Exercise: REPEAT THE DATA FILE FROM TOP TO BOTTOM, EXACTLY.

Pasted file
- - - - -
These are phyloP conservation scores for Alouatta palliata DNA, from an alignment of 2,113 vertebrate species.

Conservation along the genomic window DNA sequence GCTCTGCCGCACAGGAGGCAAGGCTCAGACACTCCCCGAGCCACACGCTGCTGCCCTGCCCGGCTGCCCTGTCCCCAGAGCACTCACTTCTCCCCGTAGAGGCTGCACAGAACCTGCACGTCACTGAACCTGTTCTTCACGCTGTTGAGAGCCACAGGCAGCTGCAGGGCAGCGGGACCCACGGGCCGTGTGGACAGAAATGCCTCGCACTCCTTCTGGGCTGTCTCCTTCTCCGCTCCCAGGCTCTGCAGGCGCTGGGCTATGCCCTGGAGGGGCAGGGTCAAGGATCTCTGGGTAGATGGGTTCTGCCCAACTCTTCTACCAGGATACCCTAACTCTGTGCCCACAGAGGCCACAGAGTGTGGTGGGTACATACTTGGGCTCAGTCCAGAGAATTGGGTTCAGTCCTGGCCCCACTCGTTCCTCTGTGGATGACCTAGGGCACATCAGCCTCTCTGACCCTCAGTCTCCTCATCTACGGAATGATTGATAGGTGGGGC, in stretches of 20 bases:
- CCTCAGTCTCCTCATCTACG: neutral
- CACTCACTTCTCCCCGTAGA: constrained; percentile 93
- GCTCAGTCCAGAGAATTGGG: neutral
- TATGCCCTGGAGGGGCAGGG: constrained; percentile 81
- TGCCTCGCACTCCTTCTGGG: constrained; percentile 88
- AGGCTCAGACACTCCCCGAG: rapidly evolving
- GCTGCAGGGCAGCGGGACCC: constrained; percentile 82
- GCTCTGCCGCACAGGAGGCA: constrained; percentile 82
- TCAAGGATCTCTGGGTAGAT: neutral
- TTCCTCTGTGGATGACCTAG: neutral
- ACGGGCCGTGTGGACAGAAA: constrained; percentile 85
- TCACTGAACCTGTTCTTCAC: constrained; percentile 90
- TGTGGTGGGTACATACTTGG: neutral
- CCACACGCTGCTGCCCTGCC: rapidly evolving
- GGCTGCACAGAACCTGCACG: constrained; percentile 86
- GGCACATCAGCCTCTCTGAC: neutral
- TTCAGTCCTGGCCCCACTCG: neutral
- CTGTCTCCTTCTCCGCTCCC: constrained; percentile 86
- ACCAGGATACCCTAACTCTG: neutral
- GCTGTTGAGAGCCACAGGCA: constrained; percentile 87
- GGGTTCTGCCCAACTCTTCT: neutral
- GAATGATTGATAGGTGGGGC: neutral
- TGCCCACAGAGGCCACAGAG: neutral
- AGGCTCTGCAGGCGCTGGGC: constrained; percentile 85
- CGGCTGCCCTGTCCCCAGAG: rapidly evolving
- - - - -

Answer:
These are phyloP conservation scores for Alouatta palliata DNA, from an alignment of 2,113 vertebrate species.

Conservation along the genomic window DNA sequence GCTCTGCCGCACAGGAGGCAAGGCTCAGACACTCCCCGAGCCACACGCTGCTGCCCTGCCCGGCTGCCCTGTCCCCAGAGCACTCACTTCTCCCCGTAGAGGCTGCACAGAACCTGCACGTCACTGAACCTGTTCTTCACGCTGTTGAGAGCCACAGGCAGCTGCAGGGCAGCGGGACCCACGGGCCGTGTGGACAGAAATGCCTCGCACTCCTTCTGGGCTGTCTCCTTCTCCGCTCCCAGGCTCTGCAGGCGCTGGGCTATGCCCTGGAGGGGCAGGGTCAAGGATCTCTGGGTAGATGGGTTCTGCCCAACTCTTCTACCAGGATACCCTAACTCTGTGCCCACAGAGGCCACAGAGTGTGGTGGGTACATACTTGGGCTCAGTCCAGAGAATTGGGTTCAGTCCTGGCCCCACTCGTTCCTCTGTGGATGACCTAGGGCACATCAGCCTCTCTGACCCTCAGTCTCCTCATCTACGGAATGATTGATAGGTGGGGC, in stretches of 20 bases:
- CCTCAGTCTCCTCATCTACG: neutral
- CACTCACTTCTCCCCGTAGA: constrained; percentile 93
- GCTCAGTCCAGAGAATTGGG: neutral
- TATGCCCTGGAGGGGCAGGG: constrained; percentile 81
- TGCCTCGCACTCCTTCTGGG: constrained; percentile 88
- AGGCTCAGACACTCCCCGAG: rapidly evolving
- GCTGCAGGGCAGCGGGACCC: constrained; percentile 82
- GCTCTGCCGCACAGGAGGCA: constrained; percentile 82
- TCAAGGATCTCTGGGTAGAT: neutral
- TTCCTCTGTGGATGACCTAG: neutral
- ACGGGCCGTGTGGACAGAAA: constrained; percentile 85
- TCACTGAACCTGTTCTTCAC: constrained; percentile 90
- TGTGGTGGGTACATACTTGG: neutral
- CCACACGCTGCTGCCCTGCC: rapidly evolving
- GGCTGCACAGAACCTGCACG: constrained; percentile 86
- GGCACATCAGCCTCTCTGAC: neutral
- TTCAGTCCTGGCCCCACTCG: neutral
- CTGTCTCCTTCTCCGCTCCC: constrained; percentile 86
- ACCAGGATACCCTAACTCTG: neutral
- GCTGTTGAGAGCCACAGGCA: constrained; percentile 87
- GGGTTCTGCCCAACTCTTCT: neutral
- GAATGATTGATAGGTGGGGC: neutral
- TGCCCACAGAGGCCACAGAG: neutral
- AGGCTCTGCAGGCGCTGGGC: constrained; percentile 85
- CGGCTGCCCTGTCCCCAGAG: rapidly evolving